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The Armchair Quarterback: A game of inches

The team’s most recent loss exhibited familiar coaching gaffes, questionable decisions on personnel, while creating long-term questions.

Cincinnati Bengals v Los Angeles Chargers Photo by Sean M. Haffey/Getty Images

By now, both the team and the fans have moved on from the Bengals’ loss to the Chargers and are gearing up for the Week 15 matchup against the Raiders. Both Oakland and Cincinnati are in the unfortunate quagmire of jockeying for draft position, so that contest has an important, albeit different importance.

Even though we’ve dissected the film from Week 14 against Los Angeles, there are some issues from the contest that have not only been prevalent throughout this disappointing season, but also point to a need for change on multiple fronts next year.

Questionable decisions on personnel continue to give predictable results

It’s hard to keep piling on Marvin Lewis for a number of reasons. After all, he’s generally a nice man and is the guy who also brought the Bengals out of the “Dark Ages”.

Yet, after the team is set for its third straight non-winning record, patience is wearing very thin. There seems to be certain players whom Lewis favors more than others and it continues to be a detriment to the team. I suppose that every coach “plays favorites” in one form or another, but certain stats and metrics just don’t lie.

The latest example of this came on Sunday in the form of Christian Westerman. He was thrown in at left guard because of both Clint Boling’s filling in for Cordy Glenn at left tackle and Trey Hopkins’ struggles at the spot.

The result? Westerman was one of the highest-rated Bengals players on Sunday, per Pro Football Focus.

Look, I’ve said it before and I’ll say it again: PFF shouldn’t be taken as absolute football scripture. Their metrics are good barometers and often point to viable projections, but there is still room for eye tests and gut feelings in football.

Still, even us dopes who aren’t employed by PFF or NFL franchises can see when certain players obviously affect a game. Westerman is one of those players and aside from high PFF ratings, other tangible results can be seen.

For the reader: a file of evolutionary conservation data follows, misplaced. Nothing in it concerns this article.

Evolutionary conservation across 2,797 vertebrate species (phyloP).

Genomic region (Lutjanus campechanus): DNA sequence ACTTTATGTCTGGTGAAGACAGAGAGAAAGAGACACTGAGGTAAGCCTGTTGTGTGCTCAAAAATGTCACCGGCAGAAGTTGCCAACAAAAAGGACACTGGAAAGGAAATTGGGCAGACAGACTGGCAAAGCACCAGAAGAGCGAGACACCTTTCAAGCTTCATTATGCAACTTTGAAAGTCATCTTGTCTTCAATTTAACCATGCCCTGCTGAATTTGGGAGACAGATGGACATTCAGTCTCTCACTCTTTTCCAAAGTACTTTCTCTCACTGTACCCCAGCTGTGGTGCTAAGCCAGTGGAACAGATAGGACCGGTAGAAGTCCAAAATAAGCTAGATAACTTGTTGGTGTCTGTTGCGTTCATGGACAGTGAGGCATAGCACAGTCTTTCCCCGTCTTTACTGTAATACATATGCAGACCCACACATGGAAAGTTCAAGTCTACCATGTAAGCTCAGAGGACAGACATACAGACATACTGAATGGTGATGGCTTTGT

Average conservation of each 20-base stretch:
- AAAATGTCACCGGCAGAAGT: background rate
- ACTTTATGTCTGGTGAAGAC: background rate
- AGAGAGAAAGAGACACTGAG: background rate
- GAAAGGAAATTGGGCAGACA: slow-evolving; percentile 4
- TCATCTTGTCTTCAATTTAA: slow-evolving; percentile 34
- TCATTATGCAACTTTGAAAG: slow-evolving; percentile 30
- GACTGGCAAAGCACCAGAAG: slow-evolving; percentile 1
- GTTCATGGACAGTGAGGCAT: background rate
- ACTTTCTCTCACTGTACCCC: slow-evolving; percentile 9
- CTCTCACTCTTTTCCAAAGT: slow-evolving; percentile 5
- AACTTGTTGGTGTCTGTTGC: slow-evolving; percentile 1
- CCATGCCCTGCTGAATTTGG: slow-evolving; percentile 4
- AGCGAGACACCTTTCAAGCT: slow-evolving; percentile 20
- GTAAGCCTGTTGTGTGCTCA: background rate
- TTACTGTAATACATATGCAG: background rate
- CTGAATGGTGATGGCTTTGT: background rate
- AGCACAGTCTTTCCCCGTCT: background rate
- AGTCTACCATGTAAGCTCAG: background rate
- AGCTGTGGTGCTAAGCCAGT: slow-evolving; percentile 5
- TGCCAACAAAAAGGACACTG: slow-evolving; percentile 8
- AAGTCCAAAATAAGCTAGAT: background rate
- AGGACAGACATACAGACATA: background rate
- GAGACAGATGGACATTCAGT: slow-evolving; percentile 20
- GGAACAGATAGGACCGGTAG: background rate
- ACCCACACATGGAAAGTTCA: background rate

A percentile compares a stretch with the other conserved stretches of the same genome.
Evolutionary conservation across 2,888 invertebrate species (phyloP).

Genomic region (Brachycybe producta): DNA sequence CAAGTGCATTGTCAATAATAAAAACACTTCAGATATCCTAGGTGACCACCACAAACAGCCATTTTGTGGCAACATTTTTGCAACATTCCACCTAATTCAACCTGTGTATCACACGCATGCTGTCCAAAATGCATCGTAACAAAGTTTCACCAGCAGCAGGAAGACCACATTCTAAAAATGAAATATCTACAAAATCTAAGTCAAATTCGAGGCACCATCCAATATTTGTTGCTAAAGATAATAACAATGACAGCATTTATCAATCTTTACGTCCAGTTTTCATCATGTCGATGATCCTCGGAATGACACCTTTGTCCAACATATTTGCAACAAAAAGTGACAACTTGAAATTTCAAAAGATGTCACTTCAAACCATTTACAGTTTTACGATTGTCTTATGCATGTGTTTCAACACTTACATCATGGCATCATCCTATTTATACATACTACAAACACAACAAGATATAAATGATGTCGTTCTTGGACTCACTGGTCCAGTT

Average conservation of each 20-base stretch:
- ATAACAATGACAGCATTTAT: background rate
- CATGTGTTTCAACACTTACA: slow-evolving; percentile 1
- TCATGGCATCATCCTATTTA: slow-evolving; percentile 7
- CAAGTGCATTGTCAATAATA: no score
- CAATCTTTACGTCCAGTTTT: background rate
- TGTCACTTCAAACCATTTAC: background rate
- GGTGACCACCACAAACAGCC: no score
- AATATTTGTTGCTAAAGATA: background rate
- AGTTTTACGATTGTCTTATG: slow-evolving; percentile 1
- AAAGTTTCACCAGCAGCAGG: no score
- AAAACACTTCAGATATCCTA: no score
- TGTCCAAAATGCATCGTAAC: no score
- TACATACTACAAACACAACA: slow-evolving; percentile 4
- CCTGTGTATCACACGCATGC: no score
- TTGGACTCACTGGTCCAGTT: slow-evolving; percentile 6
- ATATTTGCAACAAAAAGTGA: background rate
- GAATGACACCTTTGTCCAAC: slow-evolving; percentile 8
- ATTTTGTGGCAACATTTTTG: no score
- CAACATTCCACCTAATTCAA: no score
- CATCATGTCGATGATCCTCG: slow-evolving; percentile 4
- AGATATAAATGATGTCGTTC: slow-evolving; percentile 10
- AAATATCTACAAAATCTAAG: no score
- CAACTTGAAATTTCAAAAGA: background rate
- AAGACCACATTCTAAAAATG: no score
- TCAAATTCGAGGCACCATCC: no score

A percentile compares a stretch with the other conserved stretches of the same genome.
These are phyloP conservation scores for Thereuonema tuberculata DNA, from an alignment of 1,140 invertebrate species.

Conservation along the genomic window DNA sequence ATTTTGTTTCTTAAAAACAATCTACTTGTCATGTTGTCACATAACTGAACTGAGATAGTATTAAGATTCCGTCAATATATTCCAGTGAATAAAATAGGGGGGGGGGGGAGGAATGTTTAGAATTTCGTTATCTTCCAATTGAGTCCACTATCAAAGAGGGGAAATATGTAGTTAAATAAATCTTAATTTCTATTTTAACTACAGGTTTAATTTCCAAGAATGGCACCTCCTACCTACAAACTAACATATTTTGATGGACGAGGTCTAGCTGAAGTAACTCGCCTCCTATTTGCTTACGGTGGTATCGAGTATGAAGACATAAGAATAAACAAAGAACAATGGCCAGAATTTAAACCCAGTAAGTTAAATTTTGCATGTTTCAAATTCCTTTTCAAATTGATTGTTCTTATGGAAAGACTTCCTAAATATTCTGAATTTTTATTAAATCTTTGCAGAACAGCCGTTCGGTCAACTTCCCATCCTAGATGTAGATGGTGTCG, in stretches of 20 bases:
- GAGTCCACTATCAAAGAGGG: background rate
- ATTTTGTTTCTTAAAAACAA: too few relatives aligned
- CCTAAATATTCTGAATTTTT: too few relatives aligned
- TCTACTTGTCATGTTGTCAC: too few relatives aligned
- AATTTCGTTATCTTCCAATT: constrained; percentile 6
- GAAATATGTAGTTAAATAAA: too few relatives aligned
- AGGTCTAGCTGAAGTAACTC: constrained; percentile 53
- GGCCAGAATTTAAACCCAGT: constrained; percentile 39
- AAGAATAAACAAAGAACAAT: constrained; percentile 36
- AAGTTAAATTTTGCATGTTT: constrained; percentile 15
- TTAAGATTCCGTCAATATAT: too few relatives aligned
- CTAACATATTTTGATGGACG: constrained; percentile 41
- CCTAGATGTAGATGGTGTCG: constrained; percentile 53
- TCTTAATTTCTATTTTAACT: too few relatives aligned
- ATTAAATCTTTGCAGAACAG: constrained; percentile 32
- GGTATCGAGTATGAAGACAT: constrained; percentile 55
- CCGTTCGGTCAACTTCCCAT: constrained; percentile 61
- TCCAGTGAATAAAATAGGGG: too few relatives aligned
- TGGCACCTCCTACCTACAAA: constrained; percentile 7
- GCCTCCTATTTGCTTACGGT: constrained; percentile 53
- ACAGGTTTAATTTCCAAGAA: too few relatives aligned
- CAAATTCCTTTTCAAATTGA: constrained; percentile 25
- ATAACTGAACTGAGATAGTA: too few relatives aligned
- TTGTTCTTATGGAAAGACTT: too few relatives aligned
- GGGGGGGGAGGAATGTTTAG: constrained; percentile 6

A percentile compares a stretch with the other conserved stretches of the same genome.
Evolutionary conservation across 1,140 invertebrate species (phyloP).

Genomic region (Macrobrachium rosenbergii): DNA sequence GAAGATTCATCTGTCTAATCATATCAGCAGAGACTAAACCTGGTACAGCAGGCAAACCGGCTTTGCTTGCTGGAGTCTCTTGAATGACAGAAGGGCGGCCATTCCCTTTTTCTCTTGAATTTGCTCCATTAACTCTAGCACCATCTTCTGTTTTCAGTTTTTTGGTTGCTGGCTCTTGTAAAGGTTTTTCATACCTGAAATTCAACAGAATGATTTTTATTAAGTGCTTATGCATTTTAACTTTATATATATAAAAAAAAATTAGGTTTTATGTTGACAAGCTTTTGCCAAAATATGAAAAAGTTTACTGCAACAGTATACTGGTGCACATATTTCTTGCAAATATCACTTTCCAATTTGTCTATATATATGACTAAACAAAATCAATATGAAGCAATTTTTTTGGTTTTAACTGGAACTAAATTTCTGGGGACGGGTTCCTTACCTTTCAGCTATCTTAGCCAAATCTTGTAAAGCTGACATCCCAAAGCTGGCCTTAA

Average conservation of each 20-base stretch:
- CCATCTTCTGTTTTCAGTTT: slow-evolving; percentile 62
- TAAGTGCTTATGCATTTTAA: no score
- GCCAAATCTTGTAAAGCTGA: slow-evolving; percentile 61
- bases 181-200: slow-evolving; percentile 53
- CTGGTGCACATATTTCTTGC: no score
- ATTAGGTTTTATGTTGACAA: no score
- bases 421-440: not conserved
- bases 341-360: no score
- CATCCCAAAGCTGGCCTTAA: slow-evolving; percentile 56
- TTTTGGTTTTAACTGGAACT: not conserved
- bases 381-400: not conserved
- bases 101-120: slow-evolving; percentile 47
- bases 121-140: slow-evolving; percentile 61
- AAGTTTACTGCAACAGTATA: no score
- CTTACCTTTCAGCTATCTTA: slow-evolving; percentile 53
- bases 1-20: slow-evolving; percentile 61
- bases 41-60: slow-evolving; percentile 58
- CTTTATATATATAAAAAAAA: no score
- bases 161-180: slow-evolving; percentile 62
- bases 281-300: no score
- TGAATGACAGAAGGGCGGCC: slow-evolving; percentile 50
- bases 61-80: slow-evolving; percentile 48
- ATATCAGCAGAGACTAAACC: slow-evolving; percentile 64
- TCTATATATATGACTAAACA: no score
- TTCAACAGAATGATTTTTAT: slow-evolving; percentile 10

Westerman has been a preseason all-star the past three summers, but that success has leaked into the regular season as well. The third-year offensive lineman started two games last season and, not coincidentally, the team went 2-0.

In Week 16 against the Detroit Lions, Giovani Bernard had a 100-yard rushing day, en route to a playoff-eliminating win over Matthew Stafford’s crew. The duo of Bernard and Mixon took it to the Ravens on the ground in the final week of the season as well, grinding out 148 yards on 28 carries.

Then, this Sunday, when Westerman was finally given a substantial on-field workload (Lewis’ hand was forced because of injuries and poor play along the line), the running game came alive again. Mixon rushed for 111 yards and a score, as the beleaguered Bengals almost came out with a win.

So, what else is it going to take for Lewis and his cronies to change their minds about Westerman?

And, therein lies one of the few major flaws of Lewis. In his tenure here, he’s had a track record of not trusting certain players early on in their careers. Evan Mathis’ stint is probably the most obvious, especially with the positional parallel, but even stars like Carlos Dunlap and Geno Atkins had to bide their time as rookies before becoming perennial Pro Bowl players.

What’s even more frustrating is how the aforementioned track record is littered with inconsistency. It would appear that the only common denominator of players in his doghouse is in things Lewis sees in practice—AKA “not practicing the right way”. We haven’t necessarily heard this about Westerman, but there have been rumors of a lack of grasping the playbook and the like.